6.      Restart / Re-launch Model – An existing struggling church decides to bury the old and plant a fresh new church.   The restart for the old church may or may not be at a new location and may or may not be with the same leadership.   Using the resources of many older stagnant churches are a good way to bring new life to the community being served if there is a willingness on the part of the congregation for major change – which is rare.

 

7.      Church Split Model – Unfortunately, this model of church planting results from disunity.  As a result, it is the most dangerous form of church planting.   A split typically occurs when competing groups conclude there is less energy required to “split or divorce” than to resolve differences and reconcile.   The underlying factors causing the split often develop over years, only to “explode” in what seems like a spontaneous act.   In many cases, the dysfunctional character traits of the old church carry forward to the new churches, and what is done in reaction to the old is birthed in the new.

 

8. Man of Peace/Discovery Bible Study Model – We advocate this model in All Nations training courses, not because it is better than other models, but because we have found it is the best model to learn and pass on the values we are called to, and because we believe it best prepares workers with All Nations for a personal discipleship approach to reaching unchurched and unreached people, the neglected peoples we are called to as a church movement in All Nations (you can learn more about this model by writing to us at info@all-nations.co.za or going to Floyd McClung on FaceBook or visiting my personal website/blog at www.floydandsally.com).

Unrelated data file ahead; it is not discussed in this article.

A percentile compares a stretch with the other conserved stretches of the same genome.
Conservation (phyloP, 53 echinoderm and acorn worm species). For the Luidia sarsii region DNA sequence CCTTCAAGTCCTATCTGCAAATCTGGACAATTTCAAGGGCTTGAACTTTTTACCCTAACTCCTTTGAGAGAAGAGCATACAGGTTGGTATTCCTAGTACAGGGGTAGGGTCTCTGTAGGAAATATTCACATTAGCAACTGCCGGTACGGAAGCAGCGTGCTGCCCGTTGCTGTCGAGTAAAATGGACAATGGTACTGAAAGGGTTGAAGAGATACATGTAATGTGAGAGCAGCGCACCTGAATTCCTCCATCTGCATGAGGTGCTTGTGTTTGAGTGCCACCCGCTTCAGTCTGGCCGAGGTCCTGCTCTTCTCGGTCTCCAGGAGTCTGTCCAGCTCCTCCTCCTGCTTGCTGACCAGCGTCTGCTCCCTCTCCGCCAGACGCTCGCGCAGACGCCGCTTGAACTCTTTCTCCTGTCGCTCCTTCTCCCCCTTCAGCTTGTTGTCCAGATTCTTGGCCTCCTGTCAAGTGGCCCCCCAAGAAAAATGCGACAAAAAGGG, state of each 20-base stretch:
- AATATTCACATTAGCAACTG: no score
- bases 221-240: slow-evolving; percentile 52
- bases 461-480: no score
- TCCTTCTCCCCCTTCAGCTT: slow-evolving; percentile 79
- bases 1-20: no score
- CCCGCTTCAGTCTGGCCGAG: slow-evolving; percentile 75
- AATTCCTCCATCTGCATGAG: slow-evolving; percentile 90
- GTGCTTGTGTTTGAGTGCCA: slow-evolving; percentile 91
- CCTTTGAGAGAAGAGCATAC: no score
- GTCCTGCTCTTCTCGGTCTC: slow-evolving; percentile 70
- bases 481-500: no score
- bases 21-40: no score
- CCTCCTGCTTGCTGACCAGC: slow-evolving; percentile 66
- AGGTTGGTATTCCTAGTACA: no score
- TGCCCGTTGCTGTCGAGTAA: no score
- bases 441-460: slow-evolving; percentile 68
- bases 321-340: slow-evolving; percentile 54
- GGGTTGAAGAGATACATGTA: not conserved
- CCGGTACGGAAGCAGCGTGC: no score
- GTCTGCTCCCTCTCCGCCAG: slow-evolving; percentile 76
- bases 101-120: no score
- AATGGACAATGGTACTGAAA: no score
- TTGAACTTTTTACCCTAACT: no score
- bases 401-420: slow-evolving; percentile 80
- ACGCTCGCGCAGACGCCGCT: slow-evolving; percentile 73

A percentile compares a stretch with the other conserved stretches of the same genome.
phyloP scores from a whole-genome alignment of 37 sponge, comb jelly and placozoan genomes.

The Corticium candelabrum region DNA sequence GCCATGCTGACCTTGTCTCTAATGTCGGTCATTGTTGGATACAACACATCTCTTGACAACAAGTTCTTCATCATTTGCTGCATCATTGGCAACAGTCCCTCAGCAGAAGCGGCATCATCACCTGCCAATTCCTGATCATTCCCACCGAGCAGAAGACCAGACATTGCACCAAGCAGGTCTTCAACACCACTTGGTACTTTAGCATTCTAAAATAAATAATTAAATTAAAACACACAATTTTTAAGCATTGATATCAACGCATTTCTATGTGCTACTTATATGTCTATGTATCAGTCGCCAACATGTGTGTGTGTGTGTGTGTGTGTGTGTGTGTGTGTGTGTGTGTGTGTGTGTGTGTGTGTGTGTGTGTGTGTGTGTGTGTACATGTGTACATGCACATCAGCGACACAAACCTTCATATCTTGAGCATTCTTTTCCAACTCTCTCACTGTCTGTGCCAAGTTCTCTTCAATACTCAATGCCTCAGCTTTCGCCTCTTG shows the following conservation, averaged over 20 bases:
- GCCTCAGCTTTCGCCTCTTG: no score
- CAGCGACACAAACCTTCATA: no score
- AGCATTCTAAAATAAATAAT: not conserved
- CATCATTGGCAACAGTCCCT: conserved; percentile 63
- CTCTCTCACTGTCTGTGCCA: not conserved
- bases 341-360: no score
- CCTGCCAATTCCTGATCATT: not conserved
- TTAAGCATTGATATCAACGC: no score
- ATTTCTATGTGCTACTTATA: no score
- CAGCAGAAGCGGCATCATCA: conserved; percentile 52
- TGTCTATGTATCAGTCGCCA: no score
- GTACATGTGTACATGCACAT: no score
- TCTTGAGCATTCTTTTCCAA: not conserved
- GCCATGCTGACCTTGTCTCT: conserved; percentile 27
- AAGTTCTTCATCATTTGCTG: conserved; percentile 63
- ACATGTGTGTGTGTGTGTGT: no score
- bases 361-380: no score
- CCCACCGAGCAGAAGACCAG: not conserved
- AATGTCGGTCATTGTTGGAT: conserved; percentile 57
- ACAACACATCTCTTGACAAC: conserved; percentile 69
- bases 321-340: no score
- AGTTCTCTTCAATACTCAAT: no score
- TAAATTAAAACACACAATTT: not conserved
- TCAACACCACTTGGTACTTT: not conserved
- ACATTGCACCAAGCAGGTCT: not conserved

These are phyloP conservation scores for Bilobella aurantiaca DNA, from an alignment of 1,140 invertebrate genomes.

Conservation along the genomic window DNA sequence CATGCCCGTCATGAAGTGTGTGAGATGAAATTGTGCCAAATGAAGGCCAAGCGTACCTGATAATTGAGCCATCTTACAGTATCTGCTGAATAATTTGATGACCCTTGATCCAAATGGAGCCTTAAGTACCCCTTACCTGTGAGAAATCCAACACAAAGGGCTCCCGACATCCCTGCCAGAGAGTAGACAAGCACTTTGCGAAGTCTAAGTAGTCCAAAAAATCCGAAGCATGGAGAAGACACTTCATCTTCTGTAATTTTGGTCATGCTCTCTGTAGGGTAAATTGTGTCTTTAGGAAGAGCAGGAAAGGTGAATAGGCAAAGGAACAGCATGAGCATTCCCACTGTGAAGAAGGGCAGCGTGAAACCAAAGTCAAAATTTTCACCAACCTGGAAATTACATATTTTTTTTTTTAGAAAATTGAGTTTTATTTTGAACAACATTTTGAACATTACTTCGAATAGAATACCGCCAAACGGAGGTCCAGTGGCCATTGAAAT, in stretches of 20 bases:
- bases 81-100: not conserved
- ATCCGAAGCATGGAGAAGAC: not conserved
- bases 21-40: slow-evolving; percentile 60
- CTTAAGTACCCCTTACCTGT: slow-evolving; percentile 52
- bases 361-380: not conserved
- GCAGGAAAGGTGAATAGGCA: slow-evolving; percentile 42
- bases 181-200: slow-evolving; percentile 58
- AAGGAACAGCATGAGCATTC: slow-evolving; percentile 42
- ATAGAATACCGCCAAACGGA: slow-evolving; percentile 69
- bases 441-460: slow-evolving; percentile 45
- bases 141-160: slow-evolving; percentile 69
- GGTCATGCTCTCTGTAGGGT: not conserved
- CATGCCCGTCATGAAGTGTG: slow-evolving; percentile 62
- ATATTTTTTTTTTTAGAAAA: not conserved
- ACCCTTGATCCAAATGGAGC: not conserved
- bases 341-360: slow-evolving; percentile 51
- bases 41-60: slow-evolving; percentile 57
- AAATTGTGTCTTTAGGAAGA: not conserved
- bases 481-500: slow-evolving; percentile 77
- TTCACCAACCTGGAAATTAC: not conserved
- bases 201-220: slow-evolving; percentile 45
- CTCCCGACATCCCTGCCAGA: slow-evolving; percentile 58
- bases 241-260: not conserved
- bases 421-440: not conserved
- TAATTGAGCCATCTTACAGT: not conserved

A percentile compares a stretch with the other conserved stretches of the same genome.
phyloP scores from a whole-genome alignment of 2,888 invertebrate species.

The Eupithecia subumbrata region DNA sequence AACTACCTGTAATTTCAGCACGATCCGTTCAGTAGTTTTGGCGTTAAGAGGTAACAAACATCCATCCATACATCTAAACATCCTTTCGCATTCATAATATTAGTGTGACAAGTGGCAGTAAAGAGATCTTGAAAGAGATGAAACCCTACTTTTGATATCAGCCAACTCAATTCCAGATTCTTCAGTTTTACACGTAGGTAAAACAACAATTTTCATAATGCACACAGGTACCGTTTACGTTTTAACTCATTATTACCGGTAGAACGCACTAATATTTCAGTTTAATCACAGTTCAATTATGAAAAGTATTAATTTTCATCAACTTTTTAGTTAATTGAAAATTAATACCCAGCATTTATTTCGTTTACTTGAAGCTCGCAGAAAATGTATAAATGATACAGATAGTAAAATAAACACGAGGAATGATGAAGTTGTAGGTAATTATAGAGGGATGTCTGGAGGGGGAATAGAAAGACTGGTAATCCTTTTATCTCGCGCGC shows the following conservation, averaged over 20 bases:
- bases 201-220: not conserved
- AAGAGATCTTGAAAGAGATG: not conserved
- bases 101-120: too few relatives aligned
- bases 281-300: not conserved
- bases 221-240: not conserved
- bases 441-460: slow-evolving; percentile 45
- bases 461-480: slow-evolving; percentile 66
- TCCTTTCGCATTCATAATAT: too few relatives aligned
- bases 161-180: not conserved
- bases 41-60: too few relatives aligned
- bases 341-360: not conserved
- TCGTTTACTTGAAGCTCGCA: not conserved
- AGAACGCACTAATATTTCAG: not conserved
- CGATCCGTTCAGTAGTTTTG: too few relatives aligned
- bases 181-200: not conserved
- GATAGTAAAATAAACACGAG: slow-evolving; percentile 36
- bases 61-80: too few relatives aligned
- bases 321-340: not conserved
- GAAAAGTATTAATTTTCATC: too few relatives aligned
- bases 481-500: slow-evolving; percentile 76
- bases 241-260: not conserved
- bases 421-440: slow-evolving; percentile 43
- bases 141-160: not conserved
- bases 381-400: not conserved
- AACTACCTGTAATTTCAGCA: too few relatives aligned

We encourage our members in All Nations to know the difference between the model we advocate, and the values behind the model. It is far more important to lean the values that simply imitate the model. Some models work better than others in making disciples, and as people go out from us we want them to be fully equipped to be values based and Spirit led. We want them to be able to discover the model that will work best for making disciples and raising up a movement where God calls them.

 

9. The Market Place Model – Increasingly, market place and government leaders are recognizing that church is not a place to go to, but a people to belong to. Many such leaders are being liberated from the old wineskin of Sunday attendance, and are creating new, fully-church wineskins that are designed for the busy working person. Church for active market place ministers often works best if it is integrated into the place of work and with the people one associates with through the work experience.